Sunday, March 1, 2015
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Judicial Branch

The Judicial Branch is the only wing of government not directly elected by the populace. Instead of being elected, members of the Judicial Branch are appointed by the President and confirmed by the Senate.

The head office of the American Judiciary is the United States Supreme Court. The Court is composed of 9 judges. There are no term limits to being a Supreme Court judge. A judge will leave office upon retirement or death, with death usually following closely upon retirement.

The Supreme Court is the highest of several federal courts where cases and appeals are brought before federal judges. These lower federal courts are arranged around the nation geographically. There are also 13 United States courts of appeals.

The main duty of the Judicial Branch is to interpret the Constitution as it applies to the laws of the nation. For instance, if Congress were to pass a law prohibiting equal protection under the law or refusing the right to assemble peaceably, the Supreme Court would be where Americans could challenge the Constitutional nature of that law.

It is imperative to keep the Judicial Branch in our prayers as they use ethical and moral standards to interpret America’s Constitution as it applies to her modern laws.

Featured Member of the Judicial Branch for Prayer

PrayFocusJudicialJudge Carl Barbier, U.S. District Court for the Eastern District of Louisiana

Joseph S. Barbier was born in 1944 in New Orleans, Louisiana. He earned a B.A. from Southeastern Louisiana University, and received his Juris Doctor from Loyola University New Orleans School of Law. He was a law clerk with the Louisiana Court of Appeal Fourth Circuit, and in the U.S. District Court for Louisiana’s Eastern District. He was in the private practice of law in New Orleans for 27 years.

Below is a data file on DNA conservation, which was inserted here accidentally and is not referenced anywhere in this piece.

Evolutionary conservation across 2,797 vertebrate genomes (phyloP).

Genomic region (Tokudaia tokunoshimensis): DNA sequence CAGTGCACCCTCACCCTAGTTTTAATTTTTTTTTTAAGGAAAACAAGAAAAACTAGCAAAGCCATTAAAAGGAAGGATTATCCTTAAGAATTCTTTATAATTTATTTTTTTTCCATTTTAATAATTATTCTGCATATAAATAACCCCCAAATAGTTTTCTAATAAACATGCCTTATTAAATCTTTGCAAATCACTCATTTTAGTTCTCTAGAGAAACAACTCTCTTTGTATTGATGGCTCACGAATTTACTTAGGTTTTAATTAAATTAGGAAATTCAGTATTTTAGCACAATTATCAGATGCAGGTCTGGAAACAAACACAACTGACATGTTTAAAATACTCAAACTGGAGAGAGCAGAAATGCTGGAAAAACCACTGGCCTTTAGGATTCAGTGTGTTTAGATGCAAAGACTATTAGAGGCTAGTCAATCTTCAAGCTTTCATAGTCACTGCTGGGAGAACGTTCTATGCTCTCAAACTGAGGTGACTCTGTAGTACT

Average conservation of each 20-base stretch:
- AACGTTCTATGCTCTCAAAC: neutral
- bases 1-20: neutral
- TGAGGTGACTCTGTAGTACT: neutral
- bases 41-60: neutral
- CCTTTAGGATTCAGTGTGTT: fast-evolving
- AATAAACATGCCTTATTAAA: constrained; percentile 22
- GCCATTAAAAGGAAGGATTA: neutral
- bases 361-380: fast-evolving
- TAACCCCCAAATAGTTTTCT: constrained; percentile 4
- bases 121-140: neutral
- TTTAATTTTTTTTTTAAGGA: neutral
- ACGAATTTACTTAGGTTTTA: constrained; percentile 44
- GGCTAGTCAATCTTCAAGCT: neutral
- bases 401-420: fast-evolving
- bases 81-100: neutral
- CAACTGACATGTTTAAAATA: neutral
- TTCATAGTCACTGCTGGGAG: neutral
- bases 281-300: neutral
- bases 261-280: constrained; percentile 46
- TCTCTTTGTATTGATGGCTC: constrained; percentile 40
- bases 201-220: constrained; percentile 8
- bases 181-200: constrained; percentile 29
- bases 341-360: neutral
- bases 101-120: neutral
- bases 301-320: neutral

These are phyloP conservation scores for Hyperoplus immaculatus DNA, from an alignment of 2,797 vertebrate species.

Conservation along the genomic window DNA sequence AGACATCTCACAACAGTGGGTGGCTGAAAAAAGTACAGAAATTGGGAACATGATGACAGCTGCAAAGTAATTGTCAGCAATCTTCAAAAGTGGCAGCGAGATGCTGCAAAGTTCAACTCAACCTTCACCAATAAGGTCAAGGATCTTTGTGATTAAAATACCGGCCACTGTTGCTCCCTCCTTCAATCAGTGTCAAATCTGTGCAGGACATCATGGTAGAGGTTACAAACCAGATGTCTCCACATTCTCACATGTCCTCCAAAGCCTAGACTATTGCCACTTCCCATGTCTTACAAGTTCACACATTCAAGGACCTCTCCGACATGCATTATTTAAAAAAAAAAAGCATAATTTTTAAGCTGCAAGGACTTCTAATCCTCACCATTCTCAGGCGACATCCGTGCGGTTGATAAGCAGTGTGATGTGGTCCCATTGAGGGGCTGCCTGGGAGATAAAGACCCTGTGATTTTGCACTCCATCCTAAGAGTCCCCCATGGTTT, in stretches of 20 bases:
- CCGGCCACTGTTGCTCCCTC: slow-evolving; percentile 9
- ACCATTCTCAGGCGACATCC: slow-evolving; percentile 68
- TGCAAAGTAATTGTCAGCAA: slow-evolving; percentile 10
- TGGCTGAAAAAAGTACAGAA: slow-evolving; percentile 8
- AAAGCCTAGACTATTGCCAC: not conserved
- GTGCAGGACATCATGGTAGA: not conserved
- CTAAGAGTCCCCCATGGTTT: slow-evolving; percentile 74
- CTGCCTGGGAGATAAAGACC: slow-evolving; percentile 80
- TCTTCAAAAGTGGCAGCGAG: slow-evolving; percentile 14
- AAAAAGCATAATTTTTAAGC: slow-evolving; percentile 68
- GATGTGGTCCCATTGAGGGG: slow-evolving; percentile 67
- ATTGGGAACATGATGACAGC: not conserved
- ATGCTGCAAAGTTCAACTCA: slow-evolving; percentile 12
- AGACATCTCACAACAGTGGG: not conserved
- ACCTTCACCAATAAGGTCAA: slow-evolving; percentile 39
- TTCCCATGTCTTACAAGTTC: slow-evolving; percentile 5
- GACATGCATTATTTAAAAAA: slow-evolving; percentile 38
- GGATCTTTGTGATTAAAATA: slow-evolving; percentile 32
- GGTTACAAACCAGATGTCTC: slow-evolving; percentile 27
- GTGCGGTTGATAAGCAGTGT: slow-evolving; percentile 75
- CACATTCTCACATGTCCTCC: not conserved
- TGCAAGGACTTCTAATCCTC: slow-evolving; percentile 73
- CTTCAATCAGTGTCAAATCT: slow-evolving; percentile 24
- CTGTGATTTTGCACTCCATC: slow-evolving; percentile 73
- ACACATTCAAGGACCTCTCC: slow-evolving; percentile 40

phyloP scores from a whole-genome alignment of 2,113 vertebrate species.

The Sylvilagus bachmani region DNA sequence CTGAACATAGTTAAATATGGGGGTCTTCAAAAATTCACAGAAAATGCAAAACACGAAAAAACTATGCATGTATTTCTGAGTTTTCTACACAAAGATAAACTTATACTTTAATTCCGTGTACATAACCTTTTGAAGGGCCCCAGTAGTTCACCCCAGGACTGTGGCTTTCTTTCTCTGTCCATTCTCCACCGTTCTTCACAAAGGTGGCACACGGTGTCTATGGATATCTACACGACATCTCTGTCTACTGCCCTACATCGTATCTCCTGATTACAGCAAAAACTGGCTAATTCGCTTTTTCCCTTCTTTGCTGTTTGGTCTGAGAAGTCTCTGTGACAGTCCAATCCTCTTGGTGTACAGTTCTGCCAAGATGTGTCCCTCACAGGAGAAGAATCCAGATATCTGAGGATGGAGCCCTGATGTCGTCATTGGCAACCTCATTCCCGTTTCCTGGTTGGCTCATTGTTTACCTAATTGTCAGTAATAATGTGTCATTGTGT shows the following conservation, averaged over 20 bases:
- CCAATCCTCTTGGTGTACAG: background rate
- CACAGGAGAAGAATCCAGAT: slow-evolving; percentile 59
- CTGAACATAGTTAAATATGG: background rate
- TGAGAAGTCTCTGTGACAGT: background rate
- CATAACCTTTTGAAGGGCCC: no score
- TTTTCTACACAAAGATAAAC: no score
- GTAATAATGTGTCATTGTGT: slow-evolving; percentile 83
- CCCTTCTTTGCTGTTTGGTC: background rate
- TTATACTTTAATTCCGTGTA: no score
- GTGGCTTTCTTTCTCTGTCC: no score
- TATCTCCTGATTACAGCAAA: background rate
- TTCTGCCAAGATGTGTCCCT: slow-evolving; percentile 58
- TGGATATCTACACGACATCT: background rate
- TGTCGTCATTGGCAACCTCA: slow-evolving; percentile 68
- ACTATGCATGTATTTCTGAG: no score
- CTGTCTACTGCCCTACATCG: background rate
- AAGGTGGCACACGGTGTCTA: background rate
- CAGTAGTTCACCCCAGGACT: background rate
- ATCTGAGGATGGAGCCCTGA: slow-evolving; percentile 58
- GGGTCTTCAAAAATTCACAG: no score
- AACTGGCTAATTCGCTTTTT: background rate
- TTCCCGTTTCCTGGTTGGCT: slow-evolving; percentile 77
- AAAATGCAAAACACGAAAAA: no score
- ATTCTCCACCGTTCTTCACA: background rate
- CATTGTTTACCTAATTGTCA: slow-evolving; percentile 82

In 1998 Barbier was nominated by President Bill Clinton to the seat on the United States District Court for the Eastern District of Louisiana that he now occupies. He was later appointed to hear the cases in the Deepwater Horizon oil spill, where at least 300 cases are consolidated in his court.

IN THE NEWS: U.S. District Judge Carl Barbier ruled that BP could pay a maximum civil penalty of up to $4,300 for each barrel of oil spilled in the 2010 Gulf of Mexico disaster. The fines apply under the Clean Water Act, the federal law governing water pollution. The ruling means BP continues to face up to $13.7 billion in civil fines for the oil spill. BP had asked Barbier to cap the fine at $3,000 per barrel, the maximum set in 1990. But federal prosecutors said Environmental Protection Agency and Coast Guard rules required adjustments for inflation. Barbier said the EPA rules are “applicable and correct” and affirmed the agency had the authority to adjust the penalty. He is expected to make a final ruling on how much BP will pay for the oil spill in coming months.

US Supreme Court Seal

The Court

Judicial Branch Prayer Needs


The Supreme Court heard arguments over whether retailer Abercrombie & Fitch discriminated against a Muslim teenager when she was denied a job because her headscarf conflicted with the company dress code.

A Washington grandmother and florist of 40 years who refused to service gay weddings because of her faith will now be forced to arrange flowers for gay ceremonies, plus pay a fine and legal fees and costs.

Pray for the courts as they hear issues involving conflicts between religious freedoms and other rights.